Paratroopers, Veterans and Families,
It is splendid to see so many of you here today to witness the presentation of new Regimental and Queen’s Colours to the First, Second and Third Battalions. Whilst I know that many more of the wider Airborne family are watching from home, I am delighted to address you all, wherever you are.
I must say, I find it hard to believe that it has been forty-four years since I became your Colonel in Chief and nearly fifty years since I made my first Parachute drop – initially upside down with my legs in the rigging lines! - into Studland Bay, Dorset, where I was hauled out of the water by the Royal Marines. In that time, I have seen ten Colonels Commandant and some seventy-five Commanding Officers come and go. At least sixteen of which became Generals, some sat amongst us today.
Walking past your Old Colours onto Parade reminded me of twenty-three years ago when I had the privilege of presenting them to you in Aldershot. Many of those present then are still serving. Indeed, the Commander of Number Nine Guard then is now your Colonel Commandant – and, if I may say so, not looking a day older! - and a Private in Number Ten Guard then is now a Warrant Officer Class One, whose son joins him on Parade today. These family connections of continuing service with the Regiment give me immense pride and help to provide the enduring backbone of the Regimental Family.
In the intervening years since the Presentation of Colours, The Regiment has, I know, been exceptionally busy deployed on operations for twenty of the past twenty-three years, leading the way in Kosovo, Sierra Leone, Macedonia, Afghanistan and Iraq. Whilst only one of those actions is reflected on your Colours as a Battle Honour, you have served with distinction across a range of demanding operations, each requiring the differing qualities and strengths of the Paratrooper. This is further emphasized by the earning of two Victoria Crosses, a George Cross and numerous other awards for gallantry, bravery under fire and meritorious service in the last twenty-three years alone. Of course, throughout all the deployments to Iraq and Afghanistan you have been superbly reinforced by the 4th Battalion, who remain a key element of the Regiment’s fighting power. The Colours I present today, on behalf of The Queen, continue to symbolise your loyalty and distinguished pedigree, of which you can all be justifiably proud.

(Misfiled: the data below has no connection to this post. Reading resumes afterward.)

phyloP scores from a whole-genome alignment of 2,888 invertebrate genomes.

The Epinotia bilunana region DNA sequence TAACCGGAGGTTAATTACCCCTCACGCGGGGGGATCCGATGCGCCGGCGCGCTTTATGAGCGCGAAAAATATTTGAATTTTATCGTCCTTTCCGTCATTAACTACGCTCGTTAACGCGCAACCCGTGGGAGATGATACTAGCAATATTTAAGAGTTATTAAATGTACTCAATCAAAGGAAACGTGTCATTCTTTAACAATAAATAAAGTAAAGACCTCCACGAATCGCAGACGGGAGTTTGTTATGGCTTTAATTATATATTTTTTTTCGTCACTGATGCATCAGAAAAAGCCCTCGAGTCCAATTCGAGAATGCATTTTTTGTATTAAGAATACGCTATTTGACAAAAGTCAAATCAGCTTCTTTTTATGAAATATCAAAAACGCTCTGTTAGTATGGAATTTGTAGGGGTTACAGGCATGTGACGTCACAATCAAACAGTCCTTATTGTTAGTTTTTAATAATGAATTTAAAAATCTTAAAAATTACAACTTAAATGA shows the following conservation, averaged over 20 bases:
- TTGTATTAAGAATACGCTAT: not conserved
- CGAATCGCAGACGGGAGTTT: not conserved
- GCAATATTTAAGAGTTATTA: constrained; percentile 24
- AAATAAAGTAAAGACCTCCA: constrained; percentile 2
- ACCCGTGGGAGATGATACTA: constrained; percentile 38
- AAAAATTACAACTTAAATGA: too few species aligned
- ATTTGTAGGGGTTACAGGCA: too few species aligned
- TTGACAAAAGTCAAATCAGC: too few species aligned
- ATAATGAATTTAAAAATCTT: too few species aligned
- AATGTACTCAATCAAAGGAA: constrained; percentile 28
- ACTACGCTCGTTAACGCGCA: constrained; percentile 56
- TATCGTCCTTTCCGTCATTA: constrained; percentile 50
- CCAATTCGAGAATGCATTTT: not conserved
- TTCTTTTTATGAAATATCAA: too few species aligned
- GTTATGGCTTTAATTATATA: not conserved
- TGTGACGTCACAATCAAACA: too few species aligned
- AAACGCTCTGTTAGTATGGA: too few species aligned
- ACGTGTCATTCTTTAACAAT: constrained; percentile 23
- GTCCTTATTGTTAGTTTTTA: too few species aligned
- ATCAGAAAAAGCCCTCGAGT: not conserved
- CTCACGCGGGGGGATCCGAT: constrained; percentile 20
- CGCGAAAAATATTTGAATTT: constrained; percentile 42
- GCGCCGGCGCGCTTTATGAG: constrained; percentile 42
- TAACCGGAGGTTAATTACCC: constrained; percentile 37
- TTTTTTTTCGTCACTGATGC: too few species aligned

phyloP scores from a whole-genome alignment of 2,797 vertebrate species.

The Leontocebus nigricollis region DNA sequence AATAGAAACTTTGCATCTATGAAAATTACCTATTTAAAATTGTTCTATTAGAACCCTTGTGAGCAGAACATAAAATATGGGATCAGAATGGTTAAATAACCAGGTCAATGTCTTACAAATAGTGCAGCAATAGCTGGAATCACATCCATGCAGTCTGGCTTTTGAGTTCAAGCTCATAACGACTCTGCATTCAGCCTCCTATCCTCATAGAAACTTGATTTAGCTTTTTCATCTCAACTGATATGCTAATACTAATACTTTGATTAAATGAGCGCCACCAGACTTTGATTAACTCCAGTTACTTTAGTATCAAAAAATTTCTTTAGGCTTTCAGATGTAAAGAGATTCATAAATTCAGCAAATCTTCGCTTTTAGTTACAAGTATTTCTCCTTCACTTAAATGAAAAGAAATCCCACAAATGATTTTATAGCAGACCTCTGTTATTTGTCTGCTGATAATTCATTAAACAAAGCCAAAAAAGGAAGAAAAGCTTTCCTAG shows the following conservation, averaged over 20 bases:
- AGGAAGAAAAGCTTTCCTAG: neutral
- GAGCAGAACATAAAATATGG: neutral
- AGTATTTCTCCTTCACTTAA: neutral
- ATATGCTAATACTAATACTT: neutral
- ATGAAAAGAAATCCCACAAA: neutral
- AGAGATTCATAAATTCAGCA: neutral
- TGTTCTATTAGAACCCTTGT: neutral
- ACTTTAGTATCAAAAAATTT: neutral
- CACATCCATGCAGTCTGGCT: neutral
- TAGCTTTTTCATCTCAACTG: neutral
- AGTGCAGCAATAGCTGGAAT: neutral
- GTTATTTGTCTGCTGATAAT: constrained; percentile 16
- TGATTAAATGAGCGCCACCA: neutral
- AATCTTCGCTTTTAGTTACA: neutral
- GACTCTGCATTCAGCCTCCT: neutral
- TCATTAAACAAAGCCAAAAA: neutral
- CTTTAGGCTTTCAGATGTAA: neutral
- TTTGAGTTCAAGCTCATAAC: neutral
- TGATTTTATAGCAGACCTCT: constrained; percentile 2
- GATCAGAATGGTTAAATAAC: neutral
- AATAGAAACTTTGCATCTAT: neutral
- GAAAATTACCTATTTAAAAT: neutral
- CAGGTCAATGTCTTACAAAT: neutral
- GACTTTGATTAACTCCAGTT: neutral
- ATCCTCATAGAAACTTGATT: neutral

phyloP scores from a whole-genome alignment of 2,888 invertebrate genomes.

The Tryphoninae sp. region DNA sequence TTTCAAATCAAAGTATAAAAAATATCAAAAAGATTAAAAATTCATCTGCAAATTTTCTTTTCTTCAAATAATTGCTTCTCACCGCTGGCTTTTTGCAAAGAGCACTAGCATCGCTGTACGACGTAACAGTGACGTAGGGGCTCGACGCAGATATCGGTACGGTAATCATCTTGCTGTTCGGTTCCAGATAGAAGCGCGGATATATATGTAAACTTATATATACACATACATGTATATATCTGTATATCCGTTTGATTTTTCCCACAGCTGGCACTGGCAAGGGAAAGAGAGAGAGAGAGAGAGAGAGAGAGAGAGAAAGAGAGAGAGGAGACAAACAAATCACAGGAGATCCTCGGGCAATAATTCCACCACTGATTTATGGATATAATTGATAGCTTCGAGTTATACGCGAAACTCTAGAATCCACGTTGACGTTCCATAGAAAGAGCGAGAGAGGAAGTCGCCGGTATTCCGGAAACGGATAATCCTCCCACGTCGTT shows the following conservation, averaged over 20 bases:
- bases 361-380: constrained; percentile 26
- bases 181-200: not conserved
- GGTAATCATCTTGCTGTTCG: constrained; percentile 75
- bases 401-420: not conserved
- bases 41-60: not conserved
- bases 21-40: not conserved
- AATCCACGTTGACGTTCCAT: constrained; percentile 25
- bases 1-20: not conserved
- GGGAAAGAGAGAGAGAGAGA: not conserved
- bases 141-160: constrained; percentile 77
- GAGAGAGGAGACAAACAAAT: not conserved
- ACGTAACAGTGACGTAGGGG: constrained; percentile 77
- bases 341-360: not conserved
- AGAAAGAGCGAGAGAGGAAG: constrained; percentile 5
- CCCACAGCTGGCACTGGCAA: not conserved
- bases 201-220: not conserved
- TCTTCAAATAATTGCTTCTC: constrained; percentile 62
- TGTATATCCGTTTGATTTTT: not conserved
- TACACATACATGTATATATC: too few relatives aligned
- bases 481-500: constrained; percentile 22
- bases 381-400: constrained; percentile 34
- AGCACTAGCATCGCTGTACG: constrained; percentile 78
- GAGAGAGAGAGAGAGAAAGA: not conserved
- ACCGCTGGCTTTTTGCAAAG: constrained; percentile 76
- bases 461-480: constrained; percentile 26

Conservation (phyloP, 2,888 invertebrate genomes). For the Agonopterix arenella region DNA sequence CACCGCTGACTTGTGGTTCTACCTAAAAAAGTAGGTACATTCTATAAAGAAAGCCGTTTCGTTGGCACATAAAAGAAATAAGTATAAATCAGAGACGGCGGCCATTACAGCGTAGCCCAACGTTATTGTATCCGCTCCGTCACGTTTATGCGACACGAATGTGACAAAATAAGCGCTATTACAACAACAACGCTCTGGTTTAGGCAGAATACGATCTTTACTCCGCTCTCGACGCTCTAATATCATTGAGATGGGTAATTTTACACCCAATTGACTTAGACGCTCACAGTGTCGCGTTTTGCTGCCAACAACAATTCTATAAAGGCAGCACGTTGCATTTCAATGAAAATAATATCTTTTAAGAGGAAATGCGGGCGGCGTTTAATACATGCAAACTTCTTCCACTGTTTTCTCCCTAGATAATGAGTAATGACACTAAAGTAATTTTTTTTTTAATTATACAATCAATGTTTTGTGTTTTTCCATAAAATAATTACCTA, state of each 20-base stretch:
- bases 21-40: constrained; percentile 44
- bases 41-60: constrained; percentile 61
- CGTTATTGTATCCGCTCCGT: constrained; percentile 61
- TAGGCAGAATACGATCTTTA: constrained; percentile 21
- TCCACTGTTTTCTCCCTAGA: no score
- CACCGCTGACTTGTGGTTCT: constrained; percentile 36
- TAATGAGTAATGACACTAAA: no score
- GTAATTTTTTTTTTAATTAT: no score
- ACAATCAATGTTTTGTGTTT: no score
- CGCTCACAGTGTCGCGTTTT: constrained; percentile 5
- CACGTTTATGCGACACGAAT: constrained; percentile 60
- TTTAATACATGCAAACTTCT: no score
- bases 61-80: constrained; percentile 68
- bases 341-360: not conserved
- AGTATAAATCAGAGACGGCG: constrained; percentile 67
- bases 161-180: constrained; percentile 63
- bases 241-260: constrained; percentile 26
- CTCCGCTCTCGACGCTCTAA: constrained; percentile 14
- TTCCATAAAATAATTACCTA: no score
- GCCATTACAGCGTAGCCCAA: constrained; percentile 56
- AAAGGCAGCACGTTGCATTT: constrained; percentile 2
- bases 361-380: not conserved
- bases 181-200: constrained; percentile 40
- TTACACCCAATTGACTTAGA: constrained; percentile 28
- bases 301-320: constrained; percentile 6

Tragically, the toll of such an operational focus has been significant, with many young lives lost and altered permanently. Their sacrifice and the immense impact on their friends and families is recognized and appreciated by the nation and all who serve on its behalf.
Fifteen years ago, the First Battalion formed the core of the Special Forces Support Group, a joint Unit working in support of our Special Forces. Today, you remain the single largest contributor to our world-leading, Tier One Special Forces, with almost fifty per cent of the Special Air Service drawn from the Parachute Regiment continuing quietly to assure the security of this country, and that of others around the world.
With such a prestigious foundation in operations and specialist roles, I have no doubt that those of you on parade today will be equally challenged in the future. Whilst our commitment in Afghanistan draws to a close, great power rivalry continues to present real security challenges and there are a wide array of hybrid threats we now face from both state and non-state actors which require you to be more ready, more deployable and persistently engaged abroad. You will all play a crucial role in supporting this increased forward presence through the Global Response Force, held as you often are, at Very High Readiness alongside the 1st Aviation Brigade, ready to respond to emerging crises and warfighting.
Of course, throughout all of this your families have been, and remain, an exceptionally important part of this Regiment. They provide the consistent core of support for every one of you, enabling you to prepare and focus solely on each task at hand, be it operations or training. Your families have truly made a difference and, as ever, I am profoundly grateful for the sacrifices and contributions they make to this Regiment’s continued success.
I am also delighted to know that amongst you are many parents of the most recent intakes of Paratroopers who have been unable to have a Passing Out Parade in Catterick. On behalf of The Regiment, I particularly want to welcome you to Colchester and the Airborne Forces family. Your support has enabled your sons successfully to secure a place in The Parachute Regiment and they will continue to need your support in their years of service for our country.
As before, I see a generation of Paratroopers that have been tested and not found wanting. For me, it is your exceptional quality, unique ethos, unparalleled determination and selfless commitment that define you. I am enormously proud to be a part of such an extraordinary Regimental family and to share this special day with you.
Soon you will march off the square and will parade with your new Colours for at least the next twenty years. Whether I shall still be around to present you with new Colours when the time comes, remains to be seen, but I look forward to what the future brings you. There will be challenges and you will meet them as you always have done, with the same grit, determination and care for each other that were the hallmarks of your founding fathers in World War Two.